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strx = "exam/unwanted_tex/ple";
strx = strx.replace(/\/.+\//, '');
alert(strx); // Alerts "example"

2 quick questions:

  1. This code replaces everything within "/" and "/"?
  2. What difference is to use ".*" instead of ".+"
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Mozilla Dev Network is one of your most valuable resources for general JS reference. Use it. developer.mozilla.org/en/JavaScript/Guide/Regular_Expressions –  Matt Ball Aug 26 '11 at 1:44

3 Answers 3

up vote 1 down vote accepted
  1. Yes

  2. '*' and '+' are called quantifiers. '*' matches the character or group that precedes it zero or more times. In a sense, this makes the match optional. '+' matches the character or group that precedes one or more times. In your particular example there is no practical difference. However, when used in other applications the distinction is very important. Here is an example:

'*' Quantifier (match zero or more times)

// Match 'y' in Joey zero or more times
strx = "My name is Joe";
strx = strx.replace(/Joey*/, 'Jack');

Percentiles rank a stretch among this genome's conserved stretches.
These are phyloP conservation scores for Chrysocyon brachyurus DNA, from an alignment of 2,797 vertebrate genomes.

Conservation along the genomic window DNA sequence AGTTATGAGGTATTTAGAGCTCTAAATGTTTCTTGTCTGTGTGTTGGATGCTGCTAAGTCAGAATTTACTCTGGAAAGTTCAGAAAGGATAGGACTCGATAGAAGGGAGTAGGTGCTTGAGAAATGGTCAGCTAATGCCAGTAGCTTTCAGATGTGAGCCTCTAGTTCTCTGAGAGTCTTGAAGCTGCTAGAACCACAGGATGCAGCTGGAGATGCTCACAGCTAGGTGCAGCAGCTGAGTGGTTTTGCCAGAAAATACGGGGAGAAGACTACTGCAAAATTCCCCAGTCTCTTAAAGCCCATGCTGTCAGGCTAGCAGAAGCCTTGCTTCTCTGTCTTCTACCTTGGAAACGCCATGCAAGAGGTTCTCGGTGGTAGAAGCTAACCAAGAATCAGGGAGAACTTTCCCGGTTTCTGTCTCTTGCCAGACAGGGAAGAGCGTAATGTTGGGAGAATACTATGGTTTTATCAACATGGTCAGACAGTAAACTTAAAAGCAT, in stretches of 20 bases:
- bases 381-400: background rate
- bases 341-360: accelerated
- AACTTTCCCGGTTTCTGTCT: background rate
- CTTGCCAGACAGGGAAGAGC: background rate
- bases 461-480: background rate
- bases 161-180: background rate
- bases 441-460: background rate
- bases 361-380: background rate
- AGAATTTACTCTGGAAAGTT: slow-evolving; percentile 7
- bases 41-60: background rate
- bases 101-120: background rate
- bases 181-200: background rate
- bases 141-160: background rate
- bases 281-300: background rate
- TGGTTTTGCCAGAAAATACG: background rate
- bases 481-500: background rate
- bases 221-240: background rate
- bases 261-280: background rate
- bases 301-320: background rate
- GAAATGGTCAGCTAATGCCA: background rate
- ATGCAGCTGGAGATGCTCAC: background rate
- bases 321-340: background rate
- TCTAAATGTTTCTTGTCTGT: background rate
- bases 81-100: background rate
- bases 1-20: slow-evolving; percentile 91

alert(strx)  // Alerts "My Name is Jack"

'+' Quantifier (match one or more times)

// Match 'y' in Joey one or more times
strx = "My name is Joe";
strx = strx.replace(/Joey+/, 'Jack');
alert(strx)  // Alerts "My Name is Joe"
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just because you gave a clear example, i will chose your answer over 'Jared Ng' –  ajax333221 Aug 26 '11 at 1:50
Thanks! Regex is really cool stuff. If you're interested in digging deeper check out regular-expressions.info.. Even basic regex knowledge opens up a lot of possibilities that are difficult or impossible to achieve otherwise. –  Joe Landsman Aug 26 '11 at 1:58
  1. Yes, that is correct
  2. .* means: . match any single character, * zero or more times,

    .+ means: . match any single character, + one or more times

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  1. yes
  2. ".*" = any character ANY number of time. ".+" = any character ONE OR MORE times
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